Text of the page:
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One Nation Under Willie

by Published on
Willie Nelson
Willie Nelson

In case you haven’t heard, Willie Nelson turned 80 recently. Fans, celebrity friends and the media have been showering him with tributes for weeks. The outpouring is unsurprising to Texans; Willie has always been the kind of entertainer to make everyone feel like family. I can’t think of anyone who manages such broad appeal while remaining such an outspoken liberal. Perhaps our lawmakers, perpetually stuck in political gridlock, could learn a thing or two from the man who brings together the hippies and the rednecks to create one Willie wonderful world.

Since the early 1970s, Willie Nelson has been the kind of artist who lets his hair down. Literally. “I let my hair grow and I would go into truck stops just to see what would happen,” Willie said of those days in a 2008 interview. It didn’t hurt him. Willie found his greatest success in his home state while embracing the southern-fried counterculture of the Austin music scene.

From growing hair, Willie graduated to open support of growing marijuana. He serves as co-chair on the advisory board of the National Organization for the Reform of Marijuana Laws (NORML). The advocacy group has lauded Willie for “doing remarkable things to ‘normalize’ cannabis in the eyes of the American public,” by, “living an honest and transparent existence regarding his enjoyment derived from decades of cannabis use.” Willie is serious about his weed. After his arrest in 2010 for marijuana possession in Sierra Blanca, Texas—following pot busts in 2005 and 2006—he formed the TeaPot Party. “There’s the Tea Party. How about the Teapot Party?,” he said. “Our motto: We lean a little to the left.” And last year, he released the song, “Roll Me Up and Smoke Me When I Die,” with rapper and avid pot smoker Snoop Dogg.

It helps that he approaches controversial topics with humor and grace. Willie broached homosexuality with his 2006 cover of “Cowboys Are Frequently Secretly Fond of Each Other,” a track that challenges the masculine stereotypes of the cowboy. The follow up track on the same album, “Ain’t Goin’ Down on Brokeback Mountain,” had some fans scratching their heads with its homophobic refrain, “That shit ain’t right.” But a recent interview in Texas Monthly confirmed Willie’s support of same-sex marriage. “I never thought of marriage as something only for men and women,” Willie said.“ But I’d never marry a guy I didn’t like.“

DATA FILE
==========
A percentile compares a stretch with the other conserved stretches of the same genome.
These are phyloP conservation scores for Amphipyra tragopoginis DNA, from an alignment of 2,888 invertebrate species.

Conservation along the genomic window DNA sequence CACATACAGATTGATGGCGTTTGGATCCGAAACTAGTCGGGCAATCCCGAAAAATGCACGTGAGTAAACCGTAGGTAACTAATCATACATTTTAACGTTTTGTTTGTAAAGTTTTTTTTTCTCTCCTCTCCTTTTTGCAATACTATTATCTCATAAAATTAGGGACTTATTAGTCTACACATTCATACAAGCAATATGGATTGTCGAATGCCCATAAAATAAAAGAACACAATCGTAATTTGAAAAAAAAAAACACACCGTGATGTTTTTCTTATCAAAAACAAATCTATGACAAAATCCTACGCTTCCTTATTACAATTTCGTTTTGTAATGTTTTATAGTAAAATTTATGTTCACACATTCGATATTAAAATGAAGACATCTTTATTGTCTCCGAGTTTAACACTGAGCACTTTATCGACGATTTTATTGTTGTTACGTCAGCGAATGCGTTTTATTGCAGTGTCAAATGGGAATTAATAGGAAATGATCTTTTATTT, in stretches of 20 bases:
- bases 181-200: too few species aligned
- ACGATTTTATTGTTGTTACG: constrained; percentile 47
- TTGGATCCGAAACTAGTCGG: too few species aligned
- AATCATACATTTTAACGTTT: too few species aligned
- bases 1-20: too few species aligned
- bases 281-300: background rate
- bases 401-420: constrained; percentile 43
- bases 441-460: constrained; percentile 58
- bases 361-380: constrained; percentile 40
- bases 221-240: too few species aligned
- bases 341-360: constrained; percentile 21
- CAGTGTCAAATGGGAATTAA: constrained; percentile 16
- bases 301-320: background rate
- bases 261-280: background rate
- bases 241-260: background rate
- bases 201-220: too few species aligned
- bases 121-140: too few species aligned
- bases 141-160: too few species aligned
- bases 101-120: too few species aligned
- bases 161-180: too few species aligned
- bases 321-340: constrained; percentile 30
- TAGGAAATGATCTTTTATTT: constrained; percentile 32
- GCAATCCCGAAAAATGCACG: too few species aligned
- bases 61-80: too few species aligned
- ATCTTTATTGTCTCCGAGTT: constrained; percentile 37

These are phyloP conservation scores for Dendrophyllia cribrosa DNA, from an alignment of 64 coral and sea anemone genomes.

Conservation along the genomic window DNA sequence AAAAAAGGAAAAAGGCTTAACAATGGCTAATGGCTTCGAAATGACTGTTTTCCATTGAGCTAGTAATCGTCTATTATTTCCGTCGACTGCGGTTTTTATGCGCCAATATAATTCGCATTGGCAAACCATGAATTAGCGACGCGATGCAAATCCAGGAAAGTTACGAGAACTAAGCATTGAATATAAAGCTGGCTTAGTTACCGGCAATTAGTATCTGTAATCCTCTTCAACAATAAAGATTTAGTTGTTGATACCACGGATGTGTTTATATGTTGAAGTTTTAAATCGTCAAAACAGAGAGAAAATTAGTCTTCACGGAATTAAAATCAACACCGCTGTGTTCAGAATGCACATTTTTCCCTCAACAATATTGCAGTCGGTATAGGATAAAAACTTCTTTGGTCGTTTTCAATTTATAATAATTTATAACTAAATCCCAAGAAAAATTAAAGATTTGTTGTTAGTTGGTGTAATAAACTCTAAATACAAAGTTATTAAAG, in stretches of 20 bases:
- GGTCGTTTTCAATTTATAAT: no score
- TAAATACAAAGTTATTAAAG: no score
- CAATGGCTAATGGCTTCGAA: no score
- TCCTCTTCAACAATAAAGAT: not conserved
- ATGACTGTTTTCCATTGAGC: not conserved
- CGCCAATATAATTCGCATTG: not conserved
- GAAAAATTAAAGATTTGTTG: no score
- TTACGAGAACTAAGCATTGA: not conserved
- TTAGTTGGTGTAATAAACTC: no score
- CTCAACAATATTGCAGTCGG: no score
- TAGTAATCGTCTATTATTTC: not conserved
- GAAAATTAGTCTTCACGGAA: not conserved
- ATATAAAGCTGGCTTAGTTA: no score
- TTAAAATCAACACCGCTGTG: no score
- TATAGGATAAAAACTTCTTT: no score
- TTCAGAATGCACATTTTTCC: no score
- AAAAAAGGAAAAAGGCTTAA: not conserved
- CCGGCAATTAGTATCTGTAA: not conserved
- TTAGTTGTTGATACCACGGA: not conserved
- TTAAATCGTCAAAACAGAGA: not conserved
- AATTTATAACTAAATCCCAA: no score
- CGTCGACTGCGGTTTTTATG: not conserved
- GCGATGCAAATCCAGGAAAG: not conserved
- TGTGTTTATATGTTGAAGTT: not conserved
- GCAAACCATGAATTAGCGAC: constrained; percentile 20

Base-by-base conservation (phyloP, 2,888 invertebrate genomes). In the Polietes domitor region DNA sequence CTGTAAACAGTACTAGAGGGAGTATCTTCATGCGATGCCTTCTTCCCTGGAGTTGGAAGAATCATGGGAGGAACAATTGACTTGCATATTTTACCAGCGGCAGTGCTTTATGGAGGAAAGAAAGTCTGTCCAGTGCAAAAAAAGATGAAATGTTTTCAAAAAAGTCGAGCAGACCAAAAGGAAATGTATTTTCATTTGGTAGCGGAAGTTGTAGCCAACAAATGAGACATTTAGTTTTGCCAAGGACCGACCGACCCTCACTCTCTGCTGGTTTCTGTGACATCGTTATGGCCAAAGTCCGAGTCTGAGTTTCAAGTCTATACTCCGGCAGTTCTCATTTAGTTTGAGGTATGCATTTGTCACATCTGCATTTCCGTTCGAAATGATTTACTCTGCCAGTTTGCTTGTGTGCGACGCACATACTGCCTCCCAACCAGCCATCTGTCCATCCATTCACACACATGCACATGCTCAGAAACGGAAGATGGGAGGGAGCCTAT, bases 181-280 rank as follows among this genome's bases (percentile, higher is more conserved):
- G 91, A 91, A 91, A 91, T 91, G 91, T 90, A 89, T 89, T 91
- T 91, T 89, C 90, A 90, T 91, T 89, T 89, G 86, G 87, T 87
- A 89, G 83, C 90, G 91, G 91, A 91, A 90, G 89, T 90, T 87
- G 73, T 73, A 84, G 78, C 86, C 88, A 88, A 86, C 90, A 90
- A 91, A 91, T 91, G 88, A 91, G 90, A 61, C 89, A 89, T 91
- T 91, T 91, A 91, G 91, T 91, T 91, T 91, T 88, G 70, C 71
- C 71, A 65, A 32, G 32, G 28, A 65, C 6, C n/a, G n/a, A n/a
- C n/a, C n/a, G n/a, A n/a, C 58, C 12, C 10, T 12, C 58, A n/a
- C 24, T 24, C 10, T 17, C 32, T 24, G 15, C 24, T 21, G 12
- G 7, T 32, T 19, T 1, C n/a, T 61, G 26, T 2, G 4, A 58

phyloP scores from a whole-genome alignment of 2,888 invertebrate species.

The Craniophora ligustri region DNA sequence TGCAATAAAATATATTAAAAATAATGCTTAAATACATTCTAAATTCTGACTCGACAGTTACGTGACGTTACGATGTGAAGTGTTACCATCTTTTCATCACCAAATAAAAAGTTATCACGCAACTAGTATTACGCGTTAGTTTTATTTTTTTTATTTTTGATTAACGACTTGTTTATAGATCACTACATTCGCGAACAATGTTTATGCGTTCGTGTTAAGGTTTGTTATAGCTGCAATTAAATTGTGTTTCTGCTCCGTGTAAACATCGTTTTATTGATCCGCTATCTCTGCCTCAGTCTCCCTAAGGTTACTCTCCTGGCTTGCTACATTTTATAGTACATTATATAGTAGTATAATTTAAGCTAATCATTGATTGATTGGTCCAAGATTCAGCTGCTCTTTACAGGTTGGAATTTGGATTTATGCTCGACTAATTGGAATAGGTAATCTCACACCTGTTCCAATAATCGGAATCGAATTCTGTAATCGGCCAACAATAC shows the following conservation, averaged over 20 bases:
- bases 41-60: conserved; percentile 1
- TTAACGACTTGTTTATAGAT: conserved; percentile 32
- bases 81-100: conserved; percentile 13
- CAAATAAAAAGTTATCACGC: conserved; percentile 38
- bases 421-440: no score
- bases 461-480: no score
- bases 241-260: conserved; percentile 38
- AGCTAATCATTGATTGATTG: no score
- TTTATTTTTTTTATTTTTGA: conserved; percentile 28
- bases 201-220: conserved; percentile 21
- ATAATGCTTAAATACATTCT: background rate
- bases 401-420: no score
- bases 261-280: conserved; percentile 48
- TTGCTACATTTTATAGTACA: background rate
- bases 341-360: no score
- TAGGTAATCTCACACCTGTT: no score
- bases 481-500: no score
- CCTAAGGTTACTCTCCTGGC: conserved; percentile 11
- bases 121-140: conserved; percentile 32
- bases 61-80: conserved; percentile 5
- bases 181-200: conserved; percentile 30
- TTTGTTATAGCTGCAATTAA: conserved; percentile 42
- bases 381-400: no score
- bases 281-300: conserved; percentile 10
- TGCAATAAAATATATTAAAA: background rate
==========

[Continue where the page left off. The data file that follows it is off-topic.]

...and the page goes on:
In December, while the country was debating gun control, Willie went on Piers Morgan Live to say he believes there’s no need for civilians to own high-powered semi-automatic rifles that shoot 100 rounds, adding, “Those are for military.”

Still his fans, many of them conservative country music lovers, keep him busy enough to play 200 shows a year.

“Whatever Willie’s politics are, you’ll never hear him speak about them when he does a show,” says Joe Nick Patoski author of Willie Nelson: An Epic Life. “That’s why his fan base is so broad and politically diverse. A Willie Nelson show is agnostic; the focus is on entertainment.”

Unless he’s doing a Farm Aid benefit. The entertainer co-founded the charity in 1985 to champion the small family farm. It turned out to be a cause upon which most people can agree.

As far as I can tell, that’s the real secret to Willie Nelson’s far-reaching appeal. In his music and in his life, he genuinely cares about the little guy in a way that never seems contrived like so many other country music acts. I know of no other performer of his caliber who spends 30 minutes after every show signing autographs. In 2011, he traveled to Japan to play a benefit for the victims of the Tohoku earthquake and tsunami. Closer to home, his recent birthday concert outside Austin quickly turned into a benefit for the victims of the deadly fertilizer plant explosion in West, a town just 10 minutes from Willie’s birthplace, Abbott. Thousands turned out to wish Willie well and sell out the venue.

Then he boarded his bus the Honeysuckle Rose IV (it runs on Bio-Willie, his own alternative fuel brand), and got on the road again to continue his “Old Farts and Jackass Tour” (yes, you read that right) currently crossing North America.

What’s not to love?

Cindy Casares is a columnist for the Texas Observer. She is also the founding Editor of Guanabee Media, an English-language, pop culture blog network about Latinos established in 2007. She has a Master's in Mass Communications from Virginia Commonwealth University Brandcenter. Prior to her career in journalism, she spent ten years in New York City as an advertising copywriter. During her undergraduate career at the University of Texas she served under Governor Ann Richards as a Senate Messenger during the 72nd Texas Legislature.

  • http://www.facebook.com/marilyn.jones.940 Marilyn Jones

    I never miss a chance to see Willie. I will be at the Hollywood Bowl in August